Competition in Georgia
In 1997, the General Assembly adopted a new regulatory model for natural gas distribution companies in which competitive marketers have an opportunity to provide natural gas services to Georgia consumers. The General Assembly found market-based competition as the best mechanism for selecting and providing natural gas services at the most efficient price.
The Natural Gas Competition and Deregulation Act's stated intent and purposes are to: promote competition; protect the consumer during and after the transition to competition; maintain and encourage safe and reliable service; deregulate those components of the industry subject to actual competition; continue to regulate those services subject to monopoly power; promote an orderly and expeditious transition of the industry toward fully developed competition; provide for rate-making methods which include the use of straight fixed variable rate design, the recovery of certain stranded costs and the use of alternative forms of rate regulation; and allow gas companies the opportunity to compete effectively in a competitive marketplace. O.C.G.A. § 46-4-.151(b)(1)-(8).
The Act was amended in 1999 with House Bill 822, relating to customer assignment, and again in 2001 with Senate Bill 217, which addressed pricing, billing, meter reading and other consumer issues.
In 2002, the General Assembly passed the Consumers' Relief Act to set forth a Consumer Bill of Rights and to establish a regulated provider for low-income and high risk customers. The Act increased consumer protection and strengthened enforcement.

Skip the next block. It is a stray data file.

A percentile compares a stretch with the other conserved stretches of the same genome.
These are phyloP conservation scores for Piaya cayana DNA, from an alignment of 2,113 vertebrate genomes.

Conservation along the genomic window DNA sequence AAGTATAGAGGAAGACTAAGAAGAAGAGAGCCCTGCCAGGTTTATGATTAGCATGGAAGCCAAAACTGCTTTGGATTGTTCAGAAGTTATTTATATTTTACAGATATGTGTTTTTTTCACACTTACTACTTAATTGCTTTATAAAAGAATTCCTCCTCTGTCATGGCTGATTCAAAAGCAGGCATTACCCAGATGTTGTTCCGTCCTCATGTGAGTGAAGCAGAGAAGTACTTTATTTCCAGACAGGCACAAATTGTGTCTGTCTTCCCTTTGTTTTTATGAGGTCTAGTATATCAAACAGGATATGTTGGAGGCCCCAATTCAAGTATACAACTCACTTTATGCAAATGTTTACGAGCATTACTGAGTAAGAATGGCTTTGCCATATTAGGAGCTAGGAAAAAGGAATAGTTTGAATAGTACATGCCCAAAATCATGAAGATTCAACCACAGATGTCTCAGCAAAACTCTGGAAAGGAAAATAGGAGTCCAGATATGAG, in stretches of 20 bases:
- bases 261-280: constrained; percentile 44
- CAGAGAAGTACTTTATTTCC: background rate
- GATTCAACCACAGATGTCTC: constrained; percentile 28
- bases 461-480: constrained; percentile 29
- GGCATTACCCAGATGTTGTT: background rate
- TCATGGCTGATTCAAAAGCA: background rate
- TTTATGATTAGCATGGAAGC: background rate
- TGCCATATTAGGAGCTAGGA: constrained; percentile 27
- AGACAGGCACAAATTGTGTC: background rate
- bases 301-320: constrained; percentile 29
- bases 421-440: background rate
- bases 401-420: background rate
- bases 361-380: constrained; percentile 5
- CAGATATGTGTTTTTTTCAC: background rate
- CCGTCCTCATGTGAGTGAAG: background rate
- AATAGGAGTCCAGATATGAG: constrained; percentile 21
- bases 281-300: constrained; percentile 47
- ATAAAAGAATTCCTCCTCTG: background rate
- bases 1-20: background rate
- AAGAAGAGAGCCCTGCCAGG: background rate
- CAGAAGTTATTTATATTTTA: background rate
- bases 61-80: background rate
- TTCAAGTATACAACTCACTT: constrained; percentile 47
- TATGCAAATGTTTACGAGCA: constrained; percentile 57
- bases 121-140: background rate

Atlanta Gas Light Company Opens Market to Competition
Soon after the passage of the Natural Gas Competition and Deregulation Act, Atlanta Gas Light Company elected to open its territory to competition. By mid-1998, the Commission concluded its review of AGLC's rates and notice of election. In its Final Order in Docket No. 8390-U, Notice of Election and Application of Atlanta Gas Light Company, June 30, 1998, the PSC approved a new rate schedule and set forth other conditions for the transition to competition, as required by the Act. Georgia's other local distribution company, Atmos Energy, has not opened its market to competition.
To obtain a certificate of authority, an applicant must demonstrate to the Commission's satisfaction that it possesses adequate financial and technical capability to sell or offer to sell natural gas within the state. Rules Regarding Marketer Certification contain the determining criteria for the issuance of a certificate of authority. Nineteen companies filed Applications for Marketers' Certificates of Authority in late-1998. Others have since applied and been granted certificates. Few of the original Natural Gas Marketers are actively operating in Georgia today.
Reports On The Effectiveness of Competition in Georgia's Natural Gas Market